Personal profile


I am a CHASE / AHRC-funded postgraduate researcher within the School of Literature, Drama, and Creative Writing.

I am writing a PhD thesis about the relationship between the university and literary culture in postwar Britain. I consider this by looking at the creative, critical, and educational work of Malcolm Bradbury, Lorna Sage, David Lodge and the literary journal Critical Quarterly, founded by C. B. Cox and A. E. Dyson in 1959. Working in British universities, these figures engaged variously with television, public-facing magazines, and secondary schools in an attempt to cultivate a plural and democratic literary culture. By foregrounding these figures, I hope to provide an alternative to previous Oxbridge-centred histories of the discipline, and in doing so bring to light a new narrative of postwar literary culture. 

I have given papers related to my thesis research at conferences throughout the UK as well as in Frankfurt, Ghent, Melbourne, and New York. Please see my 'research outputs' tab for specific titles.

I work as a freelance journalist and have reviewed books for a number of London's weeklies and quarterlies including Literary Review, the Times Literary Supplement, Tribune, and The Spectator.

In 2022 I was Fiction judge for the East Anglian Book Awards.

In 2023 I was appointed reviews editor of Critical Quarterly. I am always keen to receive pitches for reviews of academic or trade books (as well as films, albums, plays, dances, and other cultural activities) from academics, independent scholars, students, journalists, or interested general readers - simply write to me at my UEA email.

Key Research Interests

My research interests include

  • postwar British fiction, in particular the campus novel
  • the fiction and criticism of Malcolm Bradbury
  • modernism and its legacies
  • contemporary British fiction
  • the comic novel, humour, and the joke
  • literary criticism and its history
  • the history of university English studies, in particular Creative Writing
  • the university's role as a literary tastemaker 
  • the future of the university, in particular the Arts and Humanities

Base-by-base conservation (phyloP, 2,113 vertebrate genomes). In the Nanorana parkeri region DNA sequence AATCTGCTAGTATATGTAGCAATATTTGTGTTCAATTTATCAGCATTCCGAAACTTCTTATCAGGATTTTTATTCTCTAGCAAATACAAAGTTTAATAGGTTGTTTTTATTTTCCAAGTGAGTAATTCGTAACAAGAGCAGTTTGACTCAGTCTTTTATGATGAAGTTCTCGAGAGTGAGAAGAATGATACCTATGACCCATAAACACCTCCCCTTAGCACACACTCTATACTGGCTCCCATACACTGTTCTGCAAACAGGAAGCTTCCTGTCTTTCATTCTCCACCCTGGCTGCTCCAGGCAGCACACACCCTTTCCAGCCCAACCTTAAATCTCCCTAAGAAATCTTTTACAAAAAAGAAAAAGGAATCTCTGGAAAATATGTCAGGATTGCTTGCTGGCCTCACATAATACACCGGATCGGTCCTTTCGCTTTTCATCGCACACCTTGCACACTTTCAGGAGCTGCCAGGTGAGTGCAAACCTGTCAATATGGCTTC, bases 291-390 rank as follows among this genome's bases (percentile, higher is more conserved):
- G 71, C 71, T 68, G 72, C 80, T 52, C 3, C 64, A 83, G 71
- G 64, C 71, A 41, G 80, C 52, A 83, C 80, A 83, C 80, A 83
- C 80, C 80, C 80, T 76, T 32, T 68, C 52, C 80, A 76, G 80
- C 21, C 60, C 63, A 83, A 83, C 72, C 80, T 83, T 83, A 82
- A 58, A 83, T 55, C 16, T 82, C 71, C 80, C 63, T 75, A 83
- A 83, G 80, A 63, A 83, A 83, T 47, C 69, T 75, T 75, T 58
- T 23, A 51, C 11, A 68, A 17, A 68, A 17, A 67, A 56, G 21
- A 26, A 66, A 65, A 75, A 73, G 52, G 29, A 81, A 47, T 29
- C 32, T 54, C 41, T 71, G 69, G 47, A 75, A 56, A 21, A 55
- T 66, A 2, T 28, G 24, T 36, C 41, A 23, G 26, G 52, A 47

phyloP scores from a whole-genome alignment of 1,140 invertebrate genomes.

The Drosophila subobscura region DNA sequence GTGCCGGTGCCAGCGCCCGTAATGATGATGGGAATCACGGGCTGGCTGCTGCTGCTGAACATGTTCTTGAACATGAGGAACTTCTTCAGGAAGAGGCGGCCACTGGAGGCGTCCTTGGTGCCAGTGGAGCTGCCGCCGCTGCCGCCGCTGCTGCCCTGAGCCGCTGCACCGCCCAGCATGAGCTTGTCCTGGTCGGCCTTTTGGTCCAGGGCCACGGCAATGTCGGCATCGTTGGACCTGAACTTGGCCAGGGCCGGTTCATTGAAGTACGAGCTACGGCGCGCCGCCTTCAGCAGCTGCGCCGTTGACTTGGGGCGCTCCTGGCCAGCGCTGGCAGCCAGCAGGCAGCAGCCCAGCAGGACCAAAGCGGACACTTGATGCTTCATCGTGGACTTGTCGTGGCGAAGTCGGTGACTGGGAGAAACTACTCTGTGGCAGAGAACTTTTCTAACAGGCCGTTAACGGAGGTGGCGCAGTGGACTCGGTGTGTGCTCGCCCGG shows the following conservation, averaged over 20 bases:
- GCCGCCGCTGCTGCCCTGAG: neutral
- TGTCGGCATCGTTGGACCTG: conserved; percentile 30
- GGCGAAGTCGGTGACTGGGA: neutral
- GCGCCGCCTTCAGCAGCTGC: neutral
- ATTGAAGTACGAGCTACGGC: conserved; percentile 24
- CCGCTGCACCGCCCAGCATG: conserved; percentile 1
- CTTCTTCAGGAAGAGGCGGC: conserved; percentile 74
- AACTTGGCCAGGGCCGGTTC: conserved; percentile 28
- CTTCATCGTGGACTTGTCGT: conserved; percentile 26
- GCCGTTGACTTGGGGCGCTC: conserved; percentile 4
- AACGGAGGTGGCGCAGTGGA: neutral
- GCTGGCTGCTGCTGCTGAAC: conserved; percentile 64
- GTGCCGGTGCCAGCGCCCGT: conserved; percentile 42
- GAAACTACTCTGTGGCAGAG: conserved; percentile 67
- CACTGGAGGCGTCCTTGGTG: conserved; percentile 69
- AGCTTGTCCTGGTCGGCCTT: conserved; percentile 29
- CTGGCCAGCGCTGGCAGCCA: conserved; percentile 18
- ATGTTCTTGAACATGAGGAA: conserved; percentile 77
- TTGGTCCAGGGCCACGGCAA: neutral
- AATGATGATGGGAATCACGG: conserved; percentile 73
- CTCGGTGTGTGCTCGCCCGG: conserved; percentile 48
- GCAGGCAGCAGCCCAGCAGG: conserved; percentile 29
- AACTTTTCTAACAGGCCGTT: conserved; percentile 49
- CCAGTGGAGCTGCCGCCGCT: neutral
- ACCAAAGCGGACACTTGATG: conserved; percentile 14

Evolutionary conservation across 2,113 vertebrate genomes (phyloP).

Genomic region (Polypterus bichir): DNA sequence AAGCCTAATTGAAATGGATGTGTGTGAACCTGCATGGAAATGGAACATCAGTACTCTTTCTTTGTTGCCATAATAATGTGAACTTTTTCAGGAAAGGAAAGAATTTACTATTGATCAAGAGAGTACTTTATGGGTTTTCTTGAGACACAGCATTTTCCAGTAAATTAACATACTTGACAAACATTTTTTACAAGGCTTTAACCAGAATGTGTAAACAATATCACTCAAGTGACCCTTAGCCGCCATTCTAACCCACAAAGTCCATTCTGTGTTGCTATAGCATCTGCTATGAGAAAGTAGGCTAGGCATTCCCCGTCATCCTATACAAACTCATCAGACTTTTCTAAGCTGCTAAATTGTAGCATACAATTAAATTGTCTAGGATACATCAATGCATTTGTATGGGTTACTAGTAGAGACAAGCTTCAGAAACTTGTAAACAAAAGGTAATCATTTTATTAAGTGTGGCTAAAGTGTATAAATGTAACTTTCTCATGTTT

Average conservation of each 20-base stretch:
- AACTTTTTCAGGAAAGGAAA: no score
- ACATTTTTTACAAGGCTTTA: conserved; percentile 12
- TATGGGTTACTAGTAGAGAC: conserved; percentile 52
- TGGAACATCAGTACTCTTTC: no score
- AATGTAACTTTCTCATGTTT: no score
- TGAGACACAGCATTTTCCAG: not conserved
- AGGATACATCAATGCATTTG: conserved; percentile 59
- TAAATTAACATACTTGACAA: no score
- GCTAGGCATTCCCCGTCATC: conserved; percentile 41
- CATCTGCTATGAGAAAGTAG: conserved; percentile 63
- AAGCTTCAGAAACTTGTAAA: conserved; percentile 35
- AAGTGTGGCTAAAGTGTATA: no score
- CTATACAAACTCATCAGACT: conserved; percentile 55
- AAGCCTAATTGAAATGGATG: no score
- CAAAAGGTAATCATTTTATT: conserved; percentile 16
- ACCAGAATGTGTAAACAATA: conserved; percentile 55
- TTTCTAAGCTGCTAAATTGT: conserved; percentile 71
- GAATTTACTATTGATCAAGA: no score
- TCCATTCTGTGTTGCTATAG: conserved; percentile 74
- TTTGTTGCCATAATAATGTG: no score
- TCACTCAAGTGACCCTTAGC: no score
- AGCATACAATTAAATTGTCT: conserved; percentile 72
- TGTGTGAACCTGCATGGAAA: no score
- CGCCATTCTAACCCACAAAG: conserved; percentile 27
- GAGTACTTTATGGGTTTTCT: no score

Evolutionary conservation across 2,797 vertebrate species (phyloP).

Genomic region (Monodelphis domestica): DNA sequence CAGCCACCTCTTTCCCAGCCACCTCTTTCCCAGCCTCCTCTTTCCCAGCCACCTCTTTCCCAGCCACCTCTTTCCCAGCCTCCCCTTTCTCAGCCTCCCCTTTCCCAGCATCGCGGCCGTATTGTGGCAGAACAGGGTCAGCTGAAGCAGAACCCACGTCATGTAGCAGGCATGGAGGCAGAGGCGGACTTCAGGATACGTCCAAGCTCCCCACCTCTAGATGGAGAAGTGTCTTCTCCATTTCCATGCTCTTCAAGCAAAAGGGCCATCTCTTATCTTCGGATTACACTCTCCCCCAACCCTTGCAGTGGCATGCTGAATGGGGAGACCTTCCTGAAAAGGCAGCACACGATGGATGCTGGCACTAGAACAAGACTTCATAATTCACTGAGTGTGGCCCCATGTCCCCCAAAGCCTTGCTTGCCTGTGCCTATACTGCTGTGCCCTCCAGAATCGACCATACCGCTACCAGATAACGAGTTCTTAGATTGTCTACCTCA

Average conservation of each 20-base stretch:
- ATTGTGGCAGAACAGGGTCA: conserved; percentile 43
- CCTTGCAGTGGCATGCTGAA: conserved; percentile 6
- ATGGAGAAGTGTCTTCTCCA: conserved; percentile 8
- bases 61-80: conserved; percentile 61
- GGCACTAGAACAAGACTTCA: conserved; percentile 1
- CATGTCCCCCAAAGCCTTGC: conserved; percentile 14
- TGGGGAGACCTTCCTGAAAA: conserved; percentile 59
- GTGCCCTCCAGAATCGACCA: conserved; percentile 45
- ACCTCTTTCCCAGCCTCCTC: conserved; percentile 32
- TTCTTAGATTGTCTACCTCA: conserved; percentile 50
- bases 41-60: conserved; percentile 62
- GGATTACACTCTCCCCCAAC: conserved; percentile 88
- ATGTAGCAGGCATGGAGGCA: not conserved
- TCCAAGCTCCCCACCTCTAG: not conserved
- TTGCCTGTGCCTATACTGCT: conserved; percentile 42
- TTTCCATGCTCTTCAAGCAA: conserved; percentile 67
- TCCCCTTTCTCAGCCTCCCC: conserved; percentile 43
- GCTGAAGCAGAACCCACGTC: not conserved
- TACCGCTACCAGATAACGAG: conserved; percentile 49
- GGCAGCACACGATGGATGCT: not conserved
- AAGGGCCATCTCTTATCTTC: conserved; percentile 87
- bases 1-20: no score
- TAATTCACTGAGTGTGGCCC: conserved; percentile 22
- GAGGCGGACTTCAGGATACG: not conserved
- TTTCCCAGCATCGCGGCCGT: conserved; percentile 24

• F. R. Leavis and ideas about 'high' culture
  • cultural studies
  • journalism, book reviews, and the reading public
  • Raymond Williams and the long revolution
  • adult education, literacy, and the Workers' Education Association
  • literary archives
  • M. R. James, the ghost story, and non-mimetic writing
  • contemporary poetry 
  • sport and its symbolic resonance, particularly in relation to masculinity
  • The lyrics of Michael Stipe
  • The fiction, essays, and reportage of Martin Amis
  • Ulysses (...without the footnotes!)
  • The Literature and Culture of the 'long' 1990s

Teaching Interests

  • In Autumn 2022 I taught on the first year undergraduate module Reading Now.
  • In January 2023 I taught a four-week short course on 'M. R. James in East Anglia' for the Norwich W. E. A. 
  • In Autumn 2023 I taught a ten-week module for the Norwich W. E. A. titled 'Crime Through Time'
  • In Spring 2024 I taught a ten-week module for the Norwich W. E. A. titled 'Ulysses in ten weeks'
  • I am currently putting together a module on 'Literature and Culture of the 1990s'. The 'long 1980s' has been thought about at length, but the 'long 1990s' has been less talked about, less theorised. Texts will include, among others, Martin Amis, London Fields (1989), Nirvana, Nevermind (1991), the Premier League (1992-onwards), Quentin Tarantino, Pulp Fiction (1994), Arundhati Roy, The God of Small Things (1997), Wes Craven, Scream 2 (1997), Lorna Sage, Bad Blood (2000).